I was only able to get $540 together, but it would be enough. They told me I could pay whatever I could afford each time I saw them, just so long as I was all paid up on the last court date. Armed with this cash, I put on my suit of armor. Well, okay, it was just a suit, and it was kind of big for me. I used to weigh 306 pounds, and that was when I got the suit. I’m down to 220, so it hangs off me. One way or the other, I was dressed to win. This is the kind of outfit blood-thirsty people wear when they go to court.
Fortified with a breakfast of Pop Tarts and Tang, I hit the road and got to court early. Yes, I am a very punctual person. Impression is everything. Besides, if there were any problems, I wanted my lawyer to have plenty of time to talk with me.
When I got into the courtroom, where I was to meet my lawyer, I settled in and looked around at my fellow defendants. I was surprised by how many people chose not to wear suits. Many were in t-shirts and jeans. One fellow was wearing his finest soccer shirt. Another was wearing a stained, ripped Slayer shirt. Almost everyone had a dull look in their eyes. It was as if they’d already accepted that they were guilty and were going to have to pay up. Either that, or they were intoxicated on their court date, which I wouldn’t discount. I didn’t smell alcohol, but more than a few individuals seemed to be on the nod.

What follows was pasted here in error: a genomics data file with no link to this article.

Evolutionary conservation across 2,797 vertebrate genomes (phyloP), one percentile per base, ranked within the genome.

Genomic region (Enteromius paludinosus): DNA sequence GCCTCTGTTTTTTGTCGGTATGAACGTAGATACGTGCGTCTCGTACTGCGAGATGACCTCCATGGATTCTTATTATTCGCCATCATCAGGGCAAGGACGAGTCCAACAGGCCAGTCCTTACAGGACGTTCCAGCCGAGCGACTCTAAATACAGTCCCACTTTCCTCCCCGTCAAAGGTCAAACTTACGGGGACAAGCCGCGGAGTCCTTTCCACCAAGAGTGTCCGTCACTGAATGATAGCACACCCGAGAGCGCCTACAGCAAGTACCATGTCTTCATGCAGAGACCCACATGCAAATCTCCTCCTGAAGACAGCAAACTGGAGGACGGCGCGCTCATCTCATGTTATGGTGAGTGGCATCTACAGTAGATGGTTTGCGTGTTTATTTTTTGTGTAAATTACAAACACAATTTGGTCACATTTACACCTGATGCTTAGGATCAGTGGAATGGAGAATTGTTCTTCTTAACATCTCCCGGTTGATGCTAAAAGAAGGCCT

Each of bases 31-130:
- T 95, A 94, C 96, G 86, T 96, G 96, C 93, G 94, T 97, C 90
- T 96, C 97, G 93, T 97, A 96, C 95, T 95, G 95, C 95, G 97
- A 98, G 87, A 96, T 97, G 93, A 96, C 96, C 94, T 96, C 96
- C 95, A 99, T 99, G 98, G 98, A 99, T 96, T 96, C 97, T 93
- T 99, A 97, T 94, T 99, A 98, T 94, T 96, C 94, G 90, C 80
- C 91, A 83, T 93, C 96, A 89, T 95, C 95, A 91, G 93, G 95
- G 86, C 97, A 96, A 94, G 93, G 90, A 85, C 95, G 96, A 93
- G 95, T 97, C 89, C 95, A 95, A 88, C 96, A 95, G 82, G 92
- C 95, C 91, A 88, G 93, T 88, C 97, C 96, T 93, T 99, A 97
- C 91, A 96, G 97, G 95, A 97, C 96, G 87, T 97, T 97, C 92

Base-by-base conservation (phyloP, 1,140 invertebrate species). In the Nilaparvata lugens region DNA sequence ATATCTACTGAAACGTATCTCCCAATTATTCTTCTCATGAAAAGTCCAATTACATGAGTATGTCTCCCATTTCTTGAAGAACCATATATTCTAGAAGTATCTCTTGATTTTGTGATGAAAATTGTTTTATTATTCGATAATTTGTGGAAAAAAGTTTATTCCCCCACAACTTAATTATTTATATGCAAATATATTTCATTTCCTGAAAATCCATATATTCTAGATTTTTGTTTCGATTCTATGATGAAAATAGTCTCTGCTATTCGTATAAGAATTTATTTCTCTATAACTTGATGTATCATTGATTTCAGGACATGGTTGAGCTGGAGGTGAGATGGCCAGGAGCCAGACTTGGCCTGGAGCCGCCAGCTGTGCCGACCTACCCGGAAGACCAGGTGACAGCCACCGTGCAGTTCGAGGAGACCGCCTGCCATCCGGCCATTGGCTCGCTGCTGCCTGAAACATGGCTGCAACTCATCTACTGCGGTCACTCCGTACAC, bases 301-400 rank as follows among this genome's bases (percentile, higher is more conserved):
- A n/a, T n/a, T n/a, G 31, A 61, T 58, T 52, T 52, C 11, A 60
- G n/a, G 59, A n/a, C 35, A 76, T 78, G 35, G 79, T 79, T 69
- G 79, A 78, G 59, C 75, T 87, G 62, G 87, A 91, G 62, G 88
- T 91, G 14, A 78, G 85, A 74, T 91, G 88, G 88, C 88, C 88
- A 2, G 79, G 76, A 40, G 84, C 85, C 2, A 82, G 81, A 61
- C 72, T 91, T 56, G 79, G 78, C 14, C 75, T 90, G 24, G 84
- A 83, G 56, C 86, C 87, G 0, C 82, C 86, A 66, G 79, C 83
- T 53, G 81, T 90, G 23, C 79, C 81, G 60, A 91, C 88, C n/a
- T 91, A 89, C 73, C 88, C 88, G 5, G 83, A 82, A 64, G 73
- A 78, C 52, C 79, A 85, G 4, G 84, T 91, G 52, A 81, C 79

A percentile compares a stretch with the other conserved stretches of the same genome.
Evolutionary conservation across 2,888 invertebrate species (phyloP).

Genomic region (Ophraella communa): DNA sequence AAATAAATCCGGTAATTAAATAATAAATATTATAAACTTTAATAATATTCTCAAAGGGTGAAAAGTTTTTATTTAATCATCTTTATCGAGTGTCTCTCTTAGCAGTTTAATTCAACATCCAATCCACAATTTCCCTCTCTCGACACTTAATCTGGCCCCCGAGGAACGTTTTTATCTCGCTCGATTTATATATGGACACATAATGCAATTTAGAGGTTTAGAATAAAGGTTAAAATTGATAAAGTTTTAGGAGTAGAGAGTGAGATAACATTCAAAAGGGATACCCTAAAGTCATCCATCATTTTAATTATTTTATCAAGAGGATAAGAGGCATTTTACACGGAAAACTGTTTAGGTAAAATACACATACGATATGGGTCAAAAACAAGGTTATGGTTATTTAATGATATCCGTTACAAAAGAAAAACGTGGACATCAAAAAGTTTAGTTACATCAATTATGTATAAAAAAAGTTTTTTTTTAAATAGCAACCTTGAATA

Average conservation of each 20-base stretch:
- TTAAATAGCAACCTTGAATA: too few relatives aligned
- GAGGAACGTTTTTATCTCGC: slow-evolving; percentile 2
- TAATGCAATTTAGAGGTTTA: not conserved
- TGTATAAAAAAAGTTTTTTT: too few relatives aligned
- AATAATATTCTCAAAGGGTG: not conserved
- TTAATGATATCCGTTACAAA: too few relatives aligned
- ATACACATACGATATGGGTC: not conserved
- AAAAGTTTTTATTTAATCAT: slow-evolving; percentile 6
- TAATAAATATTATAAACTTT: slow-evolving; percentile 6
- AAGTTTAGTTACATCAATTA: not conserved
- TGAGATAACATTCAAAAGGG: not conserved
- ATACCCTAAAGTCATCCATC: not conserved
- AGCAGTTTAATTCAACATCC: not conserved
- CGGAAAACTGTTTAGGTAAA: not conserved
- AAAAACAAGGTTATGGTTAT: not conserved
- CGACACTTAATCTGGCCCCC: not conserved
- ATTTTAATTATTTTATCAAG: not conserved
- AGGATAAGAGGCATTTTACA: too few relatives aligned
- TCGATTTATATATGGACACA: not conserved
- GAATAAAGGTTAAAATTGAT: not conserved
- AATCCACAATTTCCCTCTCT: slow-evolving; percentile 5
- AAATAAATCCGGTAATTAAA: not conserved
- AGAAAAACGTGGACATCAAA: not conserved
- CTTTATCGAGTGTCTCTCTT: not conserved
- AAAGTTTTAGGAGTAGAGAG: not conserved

I don’t think it comes as any surprise that I was the only one in that courtroom who was there to fight the charges against me. One by one, these hangdog people went up to the judge and offered their throats up to be torn out. Maybe they were right to. Maybe the evidence was too much for them.
But not for me. I came ready to roll the bones, and I was excited.
Remember when I was in the drunk tank? There were two guys in the cell next to mine, if you’ll recall. One of them was with me in court, the guy who’d blown .23. Apparently, he’d gone with Don, as well, but since he’d blown, he was here for his punishment. He went up, pled guilty, and was clubbed down like a baby seal. Suddenly, I was very glad that I hadn’t taken the breathalyzer.
My lawyer found me and pulled me out of the courtroom. It wasn’t Earl, and it wasn’t Don, so I decided he must be Steve. And, of course, I was right. Steve sat me down outside and started going over my case. As it turned out, all the paperwork on the roadblock was good, so it was perfectly legal for them to stop me. However, looking over the officer’s paperwork, he came to the conclusion that certain procedures were not followed correctly. It was possible to get this thing thrown out because of this. He also notified me that there actually was footage of my field sobriety test. Chances were, we could go ahead without viewing it, but he wanted to get a glance at it and was looking for a DVD player.
He then gave me the officer’s official report and said he was going to consult with his other client. I looked over the paperwork and grinned. The officer was using an old journalist trick to make me look like a fool. When a reporter wants to make an interviewee look good, he cleans up the “uh’s” and “ah’s” and “um’s” and stammers and stutters when he quotes the person. However, when the reporter doesn’t like the poor bastard, he leaves it as is.